Skip to content Skip to footer

Too much design editing – any way out for architects (P1)

Excessive design and structural tweaks from clients can be frustrating and time consuming for architectural designers. They can derail a project and make it less profitable. Find out 9 ways to reduce customer turnover and have a happier customer relationship.

Hello and thank you for watching. I’m Quan and in this article I’m going to give you a few ways to reduce the amount of revisions with client projects. Stay tuned to find out how you can say goodbye to the days of “Final – Final of final” files and end up with hundreds of revisions and a better customer relationship.

Excessive client edits can be frustrating and time consuming. They can really derail one project and even eat into another project’s schedule. Not only that, it can make that project less profitable or unprofitable depending on how you initially quote and its scope.

Receiving multiple revisions from a customer can have many reasons.

It may mean that the customer is not well oriented in the first place.
It may be that customers do not have a good interaction with you, they say one thing you do another.
Maybe they simply won’t have information about the design until you show it off.
It could simply be that they just don’t like your design
Maybe your design costs more than the client’s budget
Maybe it’s because your design has a feng shui error

On the other hand, it could be you. Maybe you didn’t lead the project well or at all. Maybe you didn’t do your job well, or maybe you need to improve your skills.

How to reduce customer revisions

Regardless of the cause, it may surprise you that there are a few things you can do to help prevent tons of modifications.

1. Ask and Ask

The first is to ask the right questions in advance. It also puts you in the initiative rather than being led by the customer. When you’re in that position, clients see you as an expert, not a painter for hire.

When a client cares about your architecture and design perspective — for example, the client asks you to make something like this, look like this or whatever, instead of letting you decide how to deal with it. Best of all—it’s usually a sign that you didn’t ask the right questions in advance, if you did ask them.

A lot of these requests are likely based on their personal opinions and preferences, rather than something objective, such as a creative brief.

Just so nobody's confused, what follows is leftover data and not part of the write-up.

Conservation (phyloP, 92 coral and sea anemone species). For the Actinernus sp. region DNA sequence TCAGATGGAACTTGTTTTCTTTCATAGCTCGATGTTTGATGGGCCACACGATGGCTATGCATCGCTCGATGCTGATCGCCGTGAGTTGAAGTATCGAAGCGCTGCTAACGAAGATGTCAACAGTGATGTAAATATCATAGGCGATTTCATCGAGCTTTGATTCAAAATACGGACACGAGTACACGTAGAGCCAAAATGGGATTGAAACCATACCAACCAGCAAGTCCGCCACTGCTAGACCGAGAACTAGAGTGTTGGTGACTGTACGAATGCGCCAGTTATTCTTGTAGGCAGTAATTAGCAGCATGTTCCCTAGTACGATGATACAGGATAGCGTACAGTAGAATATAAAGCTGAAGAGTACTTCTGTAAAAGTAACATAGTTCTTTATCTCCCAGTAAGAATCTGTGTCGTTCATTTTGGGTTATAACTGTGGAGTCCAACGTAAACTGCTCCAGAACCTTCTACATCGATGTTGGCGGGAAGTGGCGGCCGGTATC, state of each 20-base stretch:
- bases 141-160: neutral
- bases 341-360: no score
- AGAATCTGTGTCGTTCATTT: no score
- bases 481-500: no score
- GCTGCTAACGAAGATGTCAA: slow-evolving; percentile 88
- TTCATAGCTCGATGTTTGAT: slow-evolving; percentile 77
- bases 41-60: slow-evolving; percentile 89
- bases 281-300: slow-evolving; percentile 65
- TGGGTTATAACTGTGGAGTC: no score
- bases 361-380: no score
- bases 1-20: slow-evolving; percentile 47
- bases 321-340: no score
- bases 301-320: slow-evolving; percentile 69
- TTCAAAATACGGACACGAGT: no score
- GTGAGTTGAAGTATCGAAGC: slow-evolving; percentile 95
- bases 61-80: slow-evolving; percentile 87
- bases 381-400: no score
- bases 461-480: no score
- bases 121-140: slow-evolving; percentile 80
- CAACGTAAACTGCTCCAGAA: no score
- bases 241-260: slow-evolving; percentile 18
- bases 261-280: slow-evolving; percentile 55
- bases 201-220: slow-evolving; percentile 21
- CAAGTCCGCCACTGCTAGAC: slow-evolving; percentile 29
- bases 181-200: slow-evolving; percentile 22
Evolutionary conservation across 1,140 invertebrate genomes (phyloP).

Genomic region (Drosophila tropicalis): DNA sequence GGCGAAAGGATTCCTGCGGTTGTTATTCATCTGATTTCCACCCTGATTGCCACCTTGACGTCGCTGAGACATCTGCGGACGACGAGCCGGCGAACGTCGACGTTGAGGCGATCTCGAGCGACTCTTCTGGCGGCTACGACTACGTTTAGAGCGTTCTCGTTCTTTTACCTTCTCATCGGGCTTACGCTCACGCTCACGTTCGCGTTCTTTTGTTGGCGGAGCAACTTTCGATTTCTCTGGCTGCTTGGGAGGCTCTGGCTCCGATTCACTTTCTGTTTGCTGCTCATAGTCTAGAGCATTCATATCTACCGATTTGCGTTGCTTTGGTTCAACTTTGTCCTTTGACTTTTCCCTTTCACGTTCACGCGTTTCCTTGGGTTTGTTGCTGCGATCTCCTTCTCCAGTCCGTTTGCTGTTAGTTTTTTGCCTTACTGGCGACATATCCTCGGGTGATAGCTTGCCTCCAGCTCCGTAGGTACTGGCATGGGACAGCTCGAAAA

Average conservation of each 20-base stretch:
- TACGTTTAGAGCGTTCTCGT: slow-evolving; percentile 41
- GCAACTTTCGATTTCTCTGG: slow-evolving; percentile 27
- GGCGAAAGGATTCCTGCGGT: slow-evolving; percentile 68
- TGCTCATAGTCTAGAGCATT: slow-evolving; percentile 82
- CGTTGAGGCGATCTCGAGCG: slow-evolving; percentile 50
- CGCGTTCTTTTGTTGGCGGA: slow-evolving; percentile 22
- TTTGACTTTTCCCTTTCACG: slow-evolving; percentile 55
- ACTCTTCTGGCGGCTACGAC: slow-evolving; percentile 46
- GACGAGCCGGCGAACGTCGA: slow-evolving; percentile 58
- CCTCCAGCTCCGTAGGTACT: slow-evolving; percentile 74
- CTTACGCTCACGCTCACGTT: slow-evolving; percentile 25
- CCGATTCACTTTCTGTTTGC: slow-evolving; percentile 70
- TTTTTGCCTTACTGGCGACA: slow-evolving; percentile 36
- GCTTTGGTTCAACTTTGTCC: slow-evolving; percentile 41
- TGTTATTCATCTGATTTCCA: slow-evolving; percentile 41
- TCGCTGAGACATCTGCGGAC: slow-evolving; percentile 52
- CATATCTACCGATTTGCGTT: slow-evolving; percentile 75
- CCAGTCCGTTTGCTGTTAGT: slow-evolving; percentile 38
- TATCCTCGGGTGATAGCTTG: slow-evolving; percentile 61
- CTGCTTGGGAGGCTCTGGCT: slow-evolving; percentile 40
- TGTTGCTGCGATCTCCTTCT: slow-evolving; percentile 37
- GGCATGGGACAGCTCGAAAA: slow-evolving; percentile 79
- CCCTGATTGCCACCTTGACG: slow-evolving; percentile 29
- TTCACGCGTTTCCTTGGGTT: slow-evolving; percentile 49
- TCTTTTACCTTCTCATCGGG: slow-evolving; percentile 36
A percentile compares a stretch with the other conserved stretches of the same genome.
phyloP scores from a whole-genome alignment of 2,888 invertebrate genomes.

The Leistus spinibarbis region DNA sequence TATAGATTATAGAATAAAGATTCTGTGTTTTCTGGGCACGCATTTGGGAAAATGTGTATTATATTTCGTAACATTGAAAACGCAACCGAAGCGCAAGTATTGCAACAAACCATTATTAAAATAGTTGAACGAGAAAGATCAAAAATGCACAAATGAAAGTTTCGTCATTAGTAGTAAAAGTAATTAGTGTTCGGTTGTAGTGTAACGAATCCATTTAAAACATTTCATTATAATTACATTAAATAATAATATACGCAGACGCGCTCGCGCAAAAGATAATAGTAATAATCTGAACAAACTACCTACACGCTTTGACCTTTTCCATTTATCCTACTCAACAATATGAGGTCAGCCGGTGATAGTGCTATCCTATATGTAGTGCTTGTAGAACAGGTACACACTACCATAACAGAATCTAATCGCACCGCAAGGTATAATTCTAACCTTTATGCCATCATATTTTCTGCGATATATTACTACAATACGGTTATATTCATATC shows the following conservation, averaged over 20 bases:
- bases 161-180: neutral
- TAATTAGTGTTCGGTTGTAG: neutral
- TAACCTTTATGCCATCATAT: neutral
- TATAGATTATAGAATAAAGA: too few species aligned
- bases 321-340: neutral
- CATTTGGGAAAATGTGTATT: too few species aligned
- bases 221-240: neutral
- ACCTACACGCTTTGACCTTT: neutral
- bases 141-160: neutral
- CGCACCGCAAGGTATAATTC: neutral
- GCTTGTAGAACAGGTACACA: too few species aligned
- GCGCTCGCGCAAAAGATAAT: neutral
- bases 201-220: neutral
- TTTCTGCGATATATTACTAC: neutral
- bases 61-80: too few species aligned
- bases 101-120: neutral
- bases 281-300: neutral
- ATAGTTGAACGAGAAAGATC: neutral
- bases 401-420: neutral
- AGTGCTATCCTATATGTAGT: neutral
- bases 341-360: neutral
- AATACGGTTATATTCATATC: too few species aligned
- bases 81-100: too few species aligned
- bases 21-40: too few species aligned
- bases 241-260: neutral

But it can also be a sign that your design has missed the mark. When you ask the right questions ahead of time, you know who you’re designing for and why. If you don’t know what questions to ask, check out the 17 Questions You Must Ask During Design Consulting

2. Make the problem clear

Revisions are part of the design process and they cannot (and should not be) avoided. Instead, they should be done with purpose by limiting the goals of the project. Customers often want you to finish your work early, but sometimes they overlook your editing efforts. Let them know that.

For example, a customer can take a look at your design speaker and say that you want it like this, it is more suitable, I can help you fix it. But after you finished modifying, they said: well this is bad, I will go back to the old plan to help you. haha. Have you ever come across this situation? The reason is that the client has not paid enough attention to your work and considers this modification free. Make it clear to the Client that you only have 2 edits, then they will focus on their requests for you because they know it’s limited.

Knowing these boundaries, they should respect the process (you may need to remind them a few times along the way) and not take advantage of you by asking for multiple revisions based on their whims. – or worse, someone else.

You should say “I would like to send you the 3rd revision”. A light reminder that they have fixed it for the 3rd time, instead of: “I send you the edit”. an infinite modification, and it reduces the value of your labor

3. Limit the number of reviewers

Customers may have to ask others to review products and get advice from them. eg spouses – family members etc… but that doesn’t mean you want 5 or 10 neighbors to send you those edits. This is directly related to what I just mentioned above.

Customers don’t realize how important your edits are and ask to edit anything they hear from others or even a comment on social media, It doesn’t work. never ends well.

When you limit the number of people who comment or do ideas for them. on the other hand, limit them to edits, which will make the customer beware of any comments and consider carefully what is OK or not.


4. Anticipate and prepare questions.